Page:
The Argentina of the 1940s Is Gone, But Much Is at Stake for the 1990s Version
| BUENOS AIRES
The crowds of movie extras chanting "Evita, Evita" in the Plaza de Mayo, this city's central square, are gone. Pop singer Madonna, perfectly coiffed and tailored to look the embodiment of Argentina's postwar first lady, Eva Peron, can no longer be heard lamenting "Don't Cry for Me Argentina" from the balcony of the Casa Rosada, Argentina's executive mansion. After weeks of filming this spring, Hollywood has left the citizens of Argentina's capital a tad worried about their image.
Reviewers are predicting a boffo reception when the movie "Evita" reaches American theaters in December. But this vision of an Argentina ruled by the mob, with an unrestrained welfare state that guaranteed a job for all, is as out of date as the severe suits and tightly wrapped hair bun Madonna wore.
The Argentina of the late 1940s no longer exists. To be sure, Argentine President Carlos Saul Menem and Economy Minister Domingo Cavallo must cope with the consequences of misguided Peronist economic policies. But, for good and for bad, Eva Peron would not recognize the Argentina of the late 1990s.
*Blue and white billboards across this city offer phone hookups in just 48 hours. Before the telephone system was privatized in 1990, it could take years to get a telephone installed.
*McDonald's restaurants trumpeted a recent round of price cuts. In a nation once beset with hyper-inflation, where prices rose 3,000 percent in 1989, the cost of living actually fell in the first two months of 1996.
*On the outskirts of Rosario, Argentina's third-largest city, TV journalists recently filmed jobless slum dwellers roasting stray cats. Nationwide, official unemployment reached 17.4 percent in 1995, and economists here see little prospect of it declining any time soon.
This is the new Argentina. It is a nation evolving from a closed, state-dominated economic system into an open, market-driven economy, with all the bright prospects, frustrating shortcomings, and unfinished business that one might expect of a society in transition.
After enjoying East Asian levels of economic growth in the early 1990s, the Argentine economy shrunk 4.4 percent in '95. A return to modest growth is expected in '96. But the future is murky.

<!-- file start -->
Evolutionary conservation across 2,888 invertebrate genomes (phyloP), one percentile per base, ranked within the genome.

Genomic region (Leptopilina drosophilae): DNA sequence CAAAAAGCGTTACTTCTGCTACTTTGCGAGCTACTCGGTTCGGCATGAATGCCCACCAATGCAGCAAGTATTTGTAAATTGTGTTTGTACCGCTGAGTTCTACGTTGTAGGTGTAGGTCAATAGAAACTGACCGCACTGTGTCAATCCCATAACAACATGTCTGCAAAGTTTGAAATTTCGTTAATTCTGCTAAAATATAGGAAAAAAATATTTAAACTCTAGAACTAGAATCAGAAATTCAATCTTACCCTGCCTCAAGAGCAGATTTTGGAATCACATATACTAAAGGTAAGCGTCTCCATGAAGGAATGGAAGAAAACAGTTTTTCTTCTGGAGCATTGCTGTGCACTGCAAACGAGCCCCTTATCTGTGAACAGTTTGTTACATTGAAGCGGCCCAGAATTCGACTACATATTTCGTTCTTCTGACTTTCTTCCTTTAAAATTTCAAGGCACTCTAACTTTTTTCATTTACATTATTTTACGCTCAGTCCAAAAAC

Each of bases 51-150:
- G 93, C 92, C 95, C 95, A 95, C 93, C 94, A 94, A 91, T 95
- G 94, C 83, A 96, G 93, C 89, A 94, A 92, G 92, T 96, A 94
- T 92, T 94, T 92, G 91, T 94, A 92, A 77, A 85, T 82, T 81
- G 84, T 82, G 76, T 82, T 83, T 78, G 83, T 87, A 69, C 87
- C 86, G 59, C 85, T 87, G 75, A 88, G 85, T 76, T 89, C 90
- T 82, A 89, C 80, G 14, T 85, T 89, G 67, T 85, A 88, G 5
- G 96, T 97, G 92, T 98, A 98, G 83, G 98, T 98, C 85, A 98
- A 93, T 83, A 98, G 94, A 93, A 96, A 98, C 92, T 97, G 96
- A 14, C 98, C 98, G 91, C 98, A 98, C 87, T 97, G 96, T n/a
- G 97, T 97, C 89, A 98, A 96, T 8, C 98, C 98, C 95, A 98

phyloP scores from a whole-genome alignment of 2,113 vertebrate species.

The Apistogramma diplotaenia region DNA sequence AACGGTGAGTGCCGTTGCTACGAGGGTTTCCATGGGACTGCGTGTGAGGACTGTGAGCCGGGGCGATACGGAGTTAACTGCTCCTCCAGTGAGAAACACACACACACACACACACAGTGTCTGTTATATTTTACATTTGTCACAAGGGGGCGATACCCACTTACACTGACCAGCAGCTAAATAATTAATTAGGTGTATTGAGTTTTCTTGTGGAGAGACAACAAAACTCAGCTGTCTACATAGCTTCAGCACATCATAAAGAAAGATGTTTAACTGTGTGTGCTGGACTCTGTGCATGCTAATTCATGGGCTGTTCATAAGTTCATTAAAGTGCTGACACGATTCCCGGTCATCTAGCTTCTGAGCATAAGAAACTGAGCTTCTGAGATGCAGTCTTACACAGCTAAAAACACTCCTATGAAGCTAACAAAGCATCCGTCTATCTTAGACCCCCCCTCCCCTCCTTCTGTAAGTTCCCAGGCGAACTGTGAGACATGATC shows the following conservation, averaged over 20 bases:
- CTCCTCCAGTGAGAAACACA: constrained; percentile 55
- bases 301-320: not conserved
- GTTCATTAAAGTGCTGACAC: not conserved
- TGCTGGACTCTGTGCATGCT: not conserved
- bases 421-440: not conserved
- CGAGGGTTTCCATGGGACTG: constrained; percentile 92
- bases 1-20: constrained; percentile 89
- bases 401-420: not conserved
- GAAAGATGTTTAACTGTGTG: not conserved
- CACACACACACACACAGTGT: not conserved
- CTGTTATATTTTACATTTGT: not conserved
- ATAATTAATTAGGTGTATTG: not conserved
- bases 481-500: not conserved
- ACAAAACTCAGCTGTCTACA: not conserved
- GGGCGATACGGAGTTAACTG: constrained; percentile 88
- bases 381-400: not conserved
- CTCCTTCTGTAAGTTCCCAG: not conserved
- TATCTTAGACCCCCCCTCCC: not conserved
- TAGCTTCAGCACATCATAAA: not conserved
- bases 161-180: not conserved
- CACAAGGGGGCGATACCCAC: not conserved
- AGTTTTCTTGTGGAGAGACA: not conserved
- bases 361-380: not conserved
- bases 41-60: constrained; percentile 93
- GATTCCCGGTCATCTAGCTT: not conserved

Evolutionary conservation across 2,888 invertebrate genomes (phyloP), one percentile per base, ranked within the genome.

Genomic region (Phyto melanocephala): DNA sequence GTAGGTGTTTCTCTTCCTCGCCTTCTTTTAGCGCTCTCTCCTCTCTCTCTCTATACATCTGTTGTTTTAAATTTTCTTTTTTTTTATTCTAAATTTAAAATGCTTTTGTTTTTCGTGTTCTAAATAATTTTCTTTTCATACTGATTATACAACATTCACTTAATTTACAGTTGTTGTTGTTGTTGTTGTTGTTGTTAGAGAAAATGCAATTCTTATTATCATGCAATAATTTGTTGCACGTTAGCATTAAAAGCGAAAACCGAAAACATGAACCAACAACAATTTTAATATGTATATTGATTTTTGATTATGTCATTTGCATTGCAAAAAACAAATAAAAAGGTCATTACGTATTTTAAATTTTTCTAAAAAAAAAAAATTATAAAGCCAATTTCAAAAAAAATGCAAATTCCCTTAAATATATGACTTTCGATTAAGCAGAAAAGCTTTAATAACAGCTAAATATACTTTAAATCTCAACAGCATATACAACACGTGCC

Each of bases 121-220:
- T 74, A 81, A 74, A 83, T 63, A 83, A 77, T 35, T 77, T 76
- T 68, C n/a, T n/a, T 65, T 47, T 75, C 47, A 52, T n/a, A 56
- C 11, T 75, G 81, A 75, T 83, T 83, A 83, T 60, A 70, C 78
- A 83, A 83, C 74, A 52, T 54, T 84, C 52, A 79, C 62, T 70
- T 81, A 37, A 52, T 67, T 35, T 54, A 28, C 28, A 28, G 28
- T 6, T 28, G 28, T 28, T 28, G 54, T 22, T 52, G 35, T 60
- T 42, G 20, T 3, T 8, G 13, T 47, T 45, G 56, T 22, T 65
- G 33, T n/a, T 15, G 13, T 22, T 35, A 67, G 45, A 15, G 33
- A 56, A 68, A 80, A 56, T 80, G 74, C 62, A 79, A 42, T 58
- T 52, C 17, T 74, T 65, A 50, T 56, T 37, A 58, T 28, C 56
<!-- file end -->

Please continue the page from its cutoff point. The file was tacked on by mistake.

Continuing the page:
Much depends on the government's ability to execute a much-needed second phase of structural economic reforms: privatization of public entities at the provincial level, further consolidation of the financial system, streamlining of labor laws, and a rooting out of corruption. The US stake in Argentina's success could not be greater. After the recent debacle in Mexico, where a peso crisis required a US bailout, Washington cannot afford any more failed reform efforts in Latin America.
Mr. Cavallo was an early adherent to what Argentines call "the Washington consensus": a strict regimen of US-supported deregulation, privatization of state-owned enterprises, and cuts in public spending. Moreover, he pegged the Argentine peso to the dollar. If Argentina's recovery from last year's recession stalls, it will send a message to Latin American countries that US-supported reforms don't work.
In 1995, Argentina entered into a customs union with Brazil, the last bastion of state-dominated economic thinking in Latin America. If an economically foundering government in Buenos Aires falls under the sway of such policies, Washington's hopes of creating a free-trade area in the Western Hemisphere, with all its potential benefits for the US economy, could be doomed. Moreover, the Brazilian real is dangerously overvalued. If it takes a tumble, as Mexico's peso did, it will pull down Argentina as well, creating new demands for American financial rescue operations.
In "Evita," the movie, the chorus chants a refrain: "A new Argentina cannot be and will not be denied." In real-life Argentina, President Menem and Cavallo know it will take more than the roar of the crowd in front of the Casa Rosada to create a vibrant and sustainable Argentine economy. In the months ahead, policymakers in Washington will be watching the Argentine leaders' act with rapt attention, judging their performance as closely as voters for the Academy Awards will be assessing Madonna's Evita.
If Madonna bombs, she may lose a chance at an Oscar. If Menem and Cavallo mishandle their role, it could result in another bout of hyperinflation and economic stagnation. Not since Evita bled the Argentine economy dry a half century ago has so much been at stake, both for Argentina and for the US.
*Bruce Stokes is a senior fellow at the Council on Foreign Relations and a contributing editor to the National Journal, from which this piece is adapted.